As part of Consumer Rights Month, the National Credit Regulator (NCR) has urged consumers to be aware of their rights when it comes to credit agreements.
“It is your money and therefore, it is your right as a consumer to have full knowledge of all credit agreements you enter into,” says Education & Communications Manager at the NCR, Cornie Tema.
Internationally, the 15th of March is celebrated as World Consumer Rights Day. In South Africa, March is dubbed the Consumer Rights Month.
The National Credit Regulator in conjunction with the Consumer Protection Forum (CPF) is embarking on programmes aimed at educating South African consumers about their rights and obligations.
The CPF comprises of the National Credit Regulator, nine Provincial Consumer Affairs Directorates, the Council for Medical Schemes (CMS), Financial Services Board (FSB), Independent Communications Authority of South Africa (ICASA) to mention a few.
The international theme which has been adopted is “our money, our rights: campaigning for real choice in financial services”.
The National Credit Act (NCA) came into effect to level the playing field. Consumers have rights; however, they also have obligations when entering into credit agreements. Obligations such as honouring the terms and conditions of credit agreements they enter into.
“Drawing up a budget to assess whether you will be able to afford the credit you intend taking, comparing deals between credit providers and understanding the terms and conditions of credit agreements are important steps before signing a credit agreement”, says Tema.
He says when taking out credit, consumers should always ask for a pre-agreement statement and quotation which clearly shows the borrowed amount, deposit payable if any is needed, interest charged, period of repayment, date of first installment, date of last installment etc.
“Additional charges such as initiation fees, monthly service fees and credit life insurance should also be stated in the pre-agreement statement and quotation,” he adds.
Under the National Credit Act, consumers have the right to receive information and documents in plain, simple language.
“This means that the content, meaning and importance of the documents must be easy to understand.
“Consumers also have the right to receive any documents required in terms of the NCA in an official language of the consumer’s choice to the extent that it is reasonable having regard to usage, practicality, expense, regional circumstances and the balance of the needs and preferences of the population ordinarily served by the person required to deliver that document”, adds Tema.
“Do not sign unless you fully understand the content including the terms and conditions of the credit agreement.
“While the National Credit Act provides that every person has the right to apply for credit from any credit provider, it does not prevent credit providers from turning down your application.” However, if your application is declined, you have the right to be provided with reasons on why it was declined.
“Please note that the National Credit Act does not decline credit applications, it is merely an Act of Parliament enforced by the National Credit Regulator”, explains Tema.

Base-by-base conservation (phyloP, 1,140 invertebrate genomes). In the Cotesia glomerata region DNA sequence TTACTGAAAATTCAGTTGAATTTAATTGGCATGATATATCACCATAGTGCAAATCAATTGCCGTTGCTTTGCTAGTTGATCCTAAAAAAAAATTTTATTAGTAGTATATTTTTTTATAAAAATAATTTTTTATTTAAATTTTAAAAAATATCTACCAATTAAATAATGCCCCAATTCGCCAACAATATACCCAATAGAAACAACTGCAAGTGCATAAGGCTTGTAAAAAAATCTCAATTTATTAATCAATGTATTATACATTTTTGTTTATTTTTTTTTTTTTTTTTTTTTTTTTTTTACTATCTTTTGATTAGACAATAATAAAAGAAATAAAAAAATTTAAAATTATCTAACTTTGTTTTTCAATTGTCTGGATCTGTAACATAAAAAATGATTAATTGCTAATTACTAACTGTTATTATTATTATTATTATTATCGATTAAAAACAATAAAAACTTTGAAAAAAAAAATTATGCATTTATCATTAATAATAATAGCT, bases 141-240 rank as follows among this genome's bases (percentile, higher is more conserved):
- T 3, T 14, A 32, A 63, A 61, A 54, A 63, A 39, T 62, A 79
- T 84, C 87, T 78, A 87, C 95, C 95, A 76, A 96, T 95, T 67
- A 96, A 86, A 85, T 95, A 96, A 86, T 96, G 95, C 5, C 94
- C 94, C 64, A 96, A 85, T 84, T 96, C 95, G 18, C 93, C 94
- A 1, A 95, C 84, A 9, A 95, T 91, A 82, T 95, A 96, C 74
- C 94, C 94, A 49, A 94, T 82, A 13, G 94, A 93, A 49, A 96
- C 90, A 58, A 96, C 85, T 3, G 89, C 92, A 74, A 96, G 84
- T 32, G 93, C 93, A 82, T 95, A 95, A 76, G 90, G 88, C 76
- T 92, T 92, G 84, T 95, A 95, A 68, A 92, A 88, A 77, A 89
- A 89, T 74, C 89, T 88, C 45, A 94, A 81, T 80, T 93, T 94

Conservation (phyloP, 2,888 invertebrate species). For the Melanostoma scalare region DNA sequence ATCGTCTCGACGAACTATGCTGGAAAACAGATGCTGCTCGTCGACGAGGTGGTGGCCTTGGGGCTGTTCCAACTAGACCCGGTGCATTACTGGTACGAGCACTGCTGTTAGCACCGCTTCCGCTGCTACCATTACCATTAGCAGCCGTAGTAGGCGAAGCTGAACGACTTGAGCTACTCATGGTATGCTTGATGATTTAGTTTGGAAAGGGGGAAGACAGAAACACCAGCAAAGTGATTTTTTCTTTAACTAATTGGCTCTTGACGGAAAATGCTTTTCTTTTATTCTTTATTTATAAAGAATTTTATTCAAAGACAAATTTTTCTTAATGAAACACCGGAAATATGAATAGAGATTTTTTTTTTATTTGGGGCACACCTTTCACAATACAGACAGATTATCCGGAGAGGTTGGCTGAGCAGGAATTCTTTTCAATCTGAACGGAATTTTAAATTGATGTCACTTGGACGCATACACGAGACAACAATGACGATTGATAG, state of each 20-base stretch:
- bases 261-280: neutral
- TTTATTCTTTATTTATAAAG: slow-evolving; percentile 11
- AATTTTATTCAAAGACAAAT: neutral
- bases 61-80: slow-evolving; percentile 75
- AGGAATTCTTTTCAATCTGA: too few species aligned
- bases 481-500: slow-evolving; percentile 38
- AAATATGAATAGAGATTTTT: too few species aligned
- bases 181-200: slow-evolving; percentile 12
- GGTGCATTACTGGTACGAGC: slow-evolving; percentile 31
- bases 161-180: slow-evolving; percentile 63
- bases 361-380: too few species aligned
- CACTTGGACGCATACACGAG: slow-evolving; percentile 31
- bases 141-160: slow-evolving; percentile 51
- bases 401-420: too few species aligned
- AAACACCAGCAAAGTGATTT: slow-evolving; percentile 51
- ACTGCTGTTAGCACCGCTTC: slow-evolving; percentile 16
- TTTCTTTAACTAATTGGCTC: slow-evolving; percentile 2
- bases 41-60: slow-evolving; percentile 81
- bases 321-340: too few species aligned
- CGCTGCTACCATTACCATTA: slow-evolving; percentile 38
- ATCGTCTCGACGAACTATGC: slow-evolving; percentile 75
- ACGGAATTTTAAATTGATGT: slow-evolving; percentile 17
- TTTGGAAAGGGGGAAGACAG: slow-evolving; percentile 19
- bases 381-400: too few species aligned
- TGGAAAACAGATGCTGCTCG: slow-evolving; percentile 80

“The credit provider should provide you with reasons on why they are declining.
“You also have a right to have information held about you treated confidentially. Therefore credit providers may only use information for the purpose which it was given for.”
Tema further explains that consumers have the right to access and challenge information held by a credit bureau.
“Consumers are entitled to a free copy of their credit report from any of the eleven registered credit bureaux when they request for it.” Additional credit reports can be accessed at a nominal fee of R20 excluding VAT.
“You also have the right to be informed if a credit provider intends to report negative information about you to a credit bureau before the credit provider actually does so.
“Therefore, it would be of benefit to all consumers to check their credit reports regularly to know what it entails. By checking your credit reports, you will be able to pick up if there’s any incorrect information on your credit report”, adds Tema.
He says one of the most important aspects of the National Credit Act is that it gives consumers the right to get assistance when they are over-indebted.
“If you are experiencing difficulty in servicing your debts, act as soon as possible,” he says.
“Don’t wait until you start receiving final demand letters. Speak to your credit providers soonest, preferably before defaulting”, says Tema.
He says the first step is to contact your credit provider to discuss your situation and negotiate an affordable repayment plan.
“If you cannot reach an agreement with your credit provider, contact a registered debt counsellor in your area for assistance soonest.
“Remember, you will not get any further credit whilst under debt counselling.
“Never skip your payments, even when you are under debt counselling. You should continue making payments, because if you do not pay, you could lose your house or your car”, concludes Tema.